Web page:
The basic design ensures that the shielding is connected between socket and plug prior to any signal path connection being made. However, as the keying is consistent across all connectors, it does not prevent incompatible connectors from mating, which can lead to damage. Additionally, some "domino" 5-pin connectors had a keyway on opposing sides of the plug, allowing it to be reversed. If used as a headphone connector, that allowed the left and right channels to be transposed, if used as a serial data connection the transmit and receive lines could be crossed. There are seven common patterns, with any number of pins from three to eight. Three different five-pin connectors exist, known as 180°, 240°, domino/360°/270° after the angle of the arc swept between the first and last pin. There are two variations of the six-pin, seven-pin, eight-pin connectors. There is some limited compatibility. In addition to these connectors, there are connectors with 10, 12, 14 pins; some high-range equipment used seven-pin connectors where the outer two carried digital system data: if the connected equipment was incompatible, the outer two pins could be unscrewed from plugs so that they fitted into standard five-pin 180° sockets without data connections.
Screw-locking versions of this connector have been used in instrumentation, process control, professional audio. In North America, this variant is called a "small Tuchel" connector after one of the major manufacturers, now a division of Amphenol. Additional configurations up to 24 pins are offered in the same shell size. A version with a bayonet locking ring was used on portable tape recorders, dictation machines, lighting dimmers and controls through from the 1960s to the 1980s, an example being the microphone input connector and some others on the "Report" family of Uher tape recorders; the bayonet locking version is sometimes referred to by the trade name Preh. Belling Lee offered a version with a sprung-loaded collar which latched on insertion but required the collar to be pulled back to release the connector, similar to the LEMO B series connector; this connector was referred to as the "Bleecon", an example of its use being the Strand Tempus range of theatrical lighting dimmers and control desks.
A version with a pushbutton latch similar to that on an XLR cable mounted socket was available. Female connectors with screw-locking, Bleecon, or bayonet latching features are compatible with standard DIN plugs; some manufacturers offered panel-mounted jacks with potential-free auxiliary contacts that would open if a plug were inserted. A polarised two-pin unshielded connector, designed for connecting a loudspeaker to a power amplifier, is known as the DIN 41529 loudspeaker connector, it exists as a panel-mounting female version, line-mounted male and female versions. The male version has a central flat p
A motherboard is the main printed circuit board found in general purpose computers and other expandable systems. It holds and allows communication between many of the crucial electronic components of a system, such as the central processing unit and memory, provides connectors for other peripherals. Unlike a backplane, a motherboard contains significant sub-systems such as the central processor, the chipset's input/output and memory controllers, interface connectors, other components integrated for general purpose use and applications. Motherboard refers to a PCB with expansion capability and as the name suggests, this board is referred to as the "mother" of all components attached to it, which include peripherals, interface cards, daughtercards: sound cards, video cards, network cards, hard drives, or other forms of persistent storage; the term mainboard is applied to devices with a single board and no additional expansions or capability, such as controlling boards in laser printers, washing machines, mobile phones and other embedded systems with limited expansion abilities.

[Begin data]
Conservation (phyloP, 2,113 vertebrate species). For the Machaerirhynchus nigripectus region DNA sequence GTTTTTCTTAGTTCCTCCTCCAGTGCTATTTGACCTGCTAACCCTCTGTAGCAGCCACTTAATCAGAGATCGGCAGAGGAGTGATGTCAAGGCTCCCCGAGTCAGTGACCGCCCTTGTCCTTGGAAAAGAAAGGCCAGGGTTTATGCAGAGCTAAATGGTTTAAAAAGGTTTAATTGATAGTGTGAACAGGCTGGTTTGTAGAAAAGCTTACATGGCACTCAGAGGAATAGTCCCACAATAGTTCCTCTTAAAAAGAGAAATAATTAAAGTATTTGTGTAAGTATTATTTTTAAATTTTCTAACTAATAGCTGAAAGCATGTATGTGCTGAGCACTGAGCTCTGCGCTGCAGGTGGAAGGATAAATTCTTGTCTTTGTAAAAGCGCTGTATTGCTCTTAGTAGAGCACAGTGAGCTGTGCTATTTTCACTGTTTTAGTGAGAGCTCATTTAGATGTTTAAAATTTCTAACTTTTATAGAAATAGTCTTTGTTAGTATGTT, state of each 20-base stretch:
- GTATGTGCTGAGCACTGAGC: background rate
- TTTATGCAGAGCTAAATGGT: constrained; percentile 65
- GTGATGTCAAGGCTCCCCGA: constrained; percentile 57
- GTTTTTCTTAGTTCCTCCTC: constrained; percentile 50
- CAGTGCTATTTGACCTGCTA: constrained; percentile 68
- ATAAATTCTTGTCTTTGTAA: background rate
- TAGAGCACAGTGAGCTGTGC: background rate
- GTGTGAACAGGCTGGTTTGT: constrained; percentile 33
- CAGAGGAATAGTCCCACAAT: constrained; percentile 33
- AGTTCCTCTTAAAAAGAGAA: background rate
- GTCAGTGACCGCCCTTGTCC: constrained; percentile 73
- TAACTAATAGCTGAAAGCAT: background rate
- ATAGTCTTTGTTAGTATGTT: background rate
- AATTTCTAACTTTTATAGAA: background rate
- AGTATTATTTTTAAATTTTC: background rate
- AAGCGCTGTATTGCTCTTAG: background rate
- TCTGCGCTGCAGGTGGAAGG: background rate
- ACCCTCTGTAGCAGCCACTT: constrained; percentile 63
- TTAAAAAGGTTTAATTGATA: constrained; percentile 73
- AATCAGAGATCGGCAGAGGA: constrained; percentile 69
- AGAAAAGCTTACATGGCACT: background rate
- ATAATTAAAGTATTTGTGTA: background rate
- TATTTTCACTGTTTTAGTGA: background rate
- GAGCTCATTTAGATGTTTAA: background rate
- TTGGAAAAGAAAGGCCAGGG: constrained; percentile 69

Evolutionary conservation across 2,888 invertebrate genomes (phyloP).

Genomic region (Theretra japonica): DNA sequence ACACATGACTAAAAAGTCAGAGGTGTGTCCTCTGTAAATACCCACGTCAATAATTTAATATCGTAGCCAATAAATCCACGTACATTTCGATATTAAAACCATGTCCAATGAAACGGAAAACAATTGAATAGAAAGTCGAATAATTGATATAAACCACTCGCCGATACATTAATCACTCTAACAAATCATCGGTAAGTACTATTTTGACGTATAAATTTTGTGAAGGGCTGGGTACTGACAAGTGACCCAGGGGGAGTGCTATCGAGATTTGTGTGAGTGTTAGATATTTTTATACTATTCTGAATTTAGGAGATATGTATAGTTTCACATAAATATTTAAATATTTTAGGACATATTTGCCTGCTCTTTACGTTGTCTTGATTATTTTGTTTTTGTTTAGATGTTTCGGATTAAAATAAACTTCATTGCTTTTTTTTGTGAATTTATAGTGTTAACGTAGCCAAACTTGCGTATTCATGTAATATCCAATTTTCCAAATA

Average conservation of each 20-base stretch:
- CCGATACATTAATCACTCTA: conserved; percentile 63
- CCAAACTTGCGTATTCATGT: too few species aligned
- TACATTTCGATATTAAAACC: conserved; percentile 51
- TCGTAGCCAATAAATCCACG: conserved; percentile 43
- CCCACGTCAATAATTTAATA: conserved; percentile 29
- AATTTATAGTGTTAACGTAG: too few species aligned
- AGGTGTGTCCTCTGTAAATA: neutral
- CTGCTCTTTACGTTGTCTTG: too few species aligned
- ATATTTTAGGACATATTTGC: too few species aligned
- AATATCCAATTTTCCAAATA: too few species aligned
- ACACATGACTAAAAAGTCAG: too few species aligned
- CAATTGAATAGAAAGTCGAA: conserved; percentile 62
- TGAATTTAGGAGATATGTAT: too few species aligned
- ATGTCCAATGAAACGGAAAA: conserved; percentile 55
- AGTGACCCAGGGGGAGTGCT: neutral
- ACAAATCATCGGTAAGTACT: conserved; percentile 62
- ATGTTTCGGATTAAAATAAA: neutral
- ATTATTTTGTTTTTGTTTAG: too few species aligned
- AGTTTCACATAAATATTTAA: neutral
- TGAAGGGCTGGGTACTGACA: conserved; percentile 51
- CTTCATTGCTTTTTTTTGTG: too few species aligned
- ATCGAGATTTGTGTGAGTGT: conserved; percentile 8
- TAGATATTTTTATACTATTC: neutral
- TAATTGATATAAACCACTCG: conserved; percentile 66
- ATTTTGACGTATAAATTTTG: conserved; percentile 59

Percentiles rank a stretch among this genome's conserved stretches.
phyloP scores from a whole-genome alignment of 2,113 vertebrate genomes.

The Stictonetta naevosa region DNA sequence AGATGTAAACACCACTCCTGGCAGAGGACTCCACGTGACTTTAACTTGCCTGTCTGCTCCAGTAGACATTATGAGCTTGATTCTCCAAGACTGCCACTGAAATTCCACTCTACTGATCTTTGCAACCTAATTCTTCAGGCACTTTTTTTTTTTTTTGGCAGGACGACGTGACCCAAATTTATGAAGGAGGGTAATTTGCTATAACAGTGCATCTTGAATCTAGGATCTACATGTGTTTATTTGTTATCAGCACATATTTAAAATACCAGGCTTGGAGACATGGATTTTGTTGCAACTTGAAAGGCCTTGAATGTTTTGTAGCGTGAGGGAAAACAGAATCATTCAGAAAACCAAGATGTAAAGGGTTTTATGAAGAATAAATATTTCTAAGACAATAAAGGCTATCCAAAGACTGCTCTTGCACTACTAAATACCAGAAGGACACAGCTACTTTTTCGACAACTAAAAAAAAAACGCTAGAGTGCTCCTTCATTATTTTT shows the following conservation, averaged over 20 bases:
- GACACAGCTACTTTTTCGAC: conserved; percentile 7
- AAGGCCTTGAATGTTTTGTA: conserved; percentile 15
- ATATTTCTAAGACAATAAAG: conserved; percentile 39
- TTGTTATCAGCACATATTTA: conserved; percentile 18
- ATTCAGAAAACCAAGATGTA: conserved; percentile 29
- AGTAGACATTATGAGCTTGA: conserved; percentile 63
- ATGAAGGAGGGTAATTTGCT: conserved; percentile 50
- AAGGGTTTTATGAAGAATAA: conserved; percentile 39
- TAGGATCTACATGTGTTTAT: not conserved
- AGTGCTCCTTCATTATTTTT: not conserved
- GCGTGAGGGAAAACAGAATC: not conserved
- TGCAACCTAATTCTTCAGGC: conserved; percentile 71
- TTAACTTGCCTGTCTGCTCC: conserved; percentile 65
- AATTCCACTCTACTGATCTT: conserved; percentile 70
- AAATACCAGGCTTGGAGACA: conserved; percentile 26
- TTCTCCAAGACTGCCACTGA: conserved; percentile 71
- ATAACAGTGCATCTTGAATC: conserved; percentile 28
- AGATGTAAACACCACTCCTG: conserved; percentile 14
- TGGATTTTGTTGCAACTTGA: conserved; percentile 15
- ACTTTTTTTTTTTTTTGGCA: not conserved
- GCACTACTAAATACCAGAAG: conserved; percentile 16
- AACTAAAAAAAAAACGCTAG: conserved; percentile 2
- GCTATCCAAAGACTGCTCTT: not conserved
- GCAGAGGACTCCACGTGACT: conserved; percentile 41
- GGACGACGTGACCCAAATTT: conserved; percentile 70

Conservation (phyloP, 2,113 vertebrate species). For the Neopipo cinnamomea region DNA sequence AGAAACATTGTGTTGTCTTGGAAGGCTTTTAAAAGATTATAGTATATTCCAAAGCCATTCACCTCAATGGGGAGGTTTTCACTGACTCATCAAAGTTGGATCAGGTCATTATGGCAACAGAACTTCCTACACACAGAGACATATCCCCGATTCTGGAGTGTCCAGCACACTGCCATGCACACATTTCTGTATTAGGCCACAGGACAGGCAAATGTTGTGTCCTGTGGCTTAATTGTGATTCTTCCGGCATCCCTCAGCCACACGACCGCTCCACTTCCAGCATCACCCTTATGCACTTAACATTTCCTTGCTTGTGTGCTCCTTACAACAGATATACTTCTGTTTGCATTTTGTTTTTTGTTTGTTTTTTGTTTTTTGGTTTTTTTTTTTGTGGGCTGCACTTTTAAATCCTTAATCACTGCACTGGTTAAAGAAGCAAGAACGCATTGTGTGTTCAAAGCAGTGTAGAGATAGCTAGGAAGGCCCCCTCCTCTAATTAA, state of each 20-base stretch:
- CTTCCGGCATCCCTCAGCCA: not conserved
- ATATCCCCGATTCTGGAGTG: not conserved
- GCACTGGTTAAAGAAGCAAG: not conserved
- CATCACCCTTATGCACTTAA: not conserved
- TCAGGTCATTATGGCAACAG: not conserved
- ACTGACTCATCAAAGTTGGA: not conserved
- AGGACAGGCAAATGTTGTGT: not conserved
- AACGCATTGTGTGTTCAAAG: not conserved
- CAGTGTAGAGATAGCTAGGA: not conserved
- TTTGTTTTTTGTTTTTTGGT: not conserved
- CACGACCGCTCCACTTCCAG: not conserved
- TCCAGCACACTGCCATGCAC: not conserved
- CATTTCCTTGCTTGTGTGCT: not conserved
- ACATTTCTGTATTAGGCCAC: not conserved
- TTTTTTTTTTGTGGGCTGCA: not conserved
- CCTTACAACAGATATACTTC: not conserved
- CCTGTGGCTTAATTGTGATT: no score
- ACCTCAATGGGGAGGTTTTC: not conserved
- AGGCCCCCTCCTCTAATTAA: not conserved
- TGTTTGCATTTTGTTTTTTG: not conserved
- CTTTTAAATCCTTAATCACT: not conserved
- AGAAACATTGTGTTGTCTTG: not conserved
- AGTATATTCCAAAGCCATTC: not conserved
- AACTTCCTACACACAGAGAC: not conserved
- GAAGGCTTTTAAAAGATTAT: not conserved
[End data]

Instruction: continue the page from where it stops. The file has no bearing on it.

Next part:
Prior to the invention of the microprocessor, the digital computer consisted of multiple printed circuit boards in a card-cage case with components connected by a backplane, a set of interconnected sockets. In old designs, copper wires were the discrete connections between card connector pins, but printed circuit boards soon became the standard practice; the Central Processing Unit and peripherals were housed on individual printed circuit boards, which were plugged into the backplane. The ubiquitous S-100 bus of the 1970s is an example of this type of backplane system; the most popular computers of the 1980s such as the Apple II and IBM PC had published schematic diagrams and other documentation which permitted rapid reverse-engineering and third-party replacement motherboards. Intended for building new computers compatible with the exemplars, many motherboards offered additional performance or other features and were used to upgrade the manufacturer's original equipment. During the late 1981s and early 1990s, it became economical to move an increasing number of peripheral functions onto the motherboard.
In the late 1980s, personal computer motherboards began to include single ICs capable of supporting a set of low-speed peripherals: keyboard, floppy disk drive, serial ports, parallel ports. By the late 1990s, many personal computer motherboards included consumer-grade embedded audio, video and networking functions without the need for any expansion cards at all. Business PCs, servers were more to need expansion cards, either for more robust functions, or for higher speeds. Laptop and notebook computers that were developed in the 1990s integrated the most common peripherals; this included motherboards with no upgradeable components, a trend that would continue as smaller systems were introduced after the turn of the century. Memory, network controllers, power source, storage would be integrated into some systems. A motherboard provides the electrical connections by which the other components of the system communicate. Unlike a backplane, it contains the central processing unit and hosts other subsystems and devices.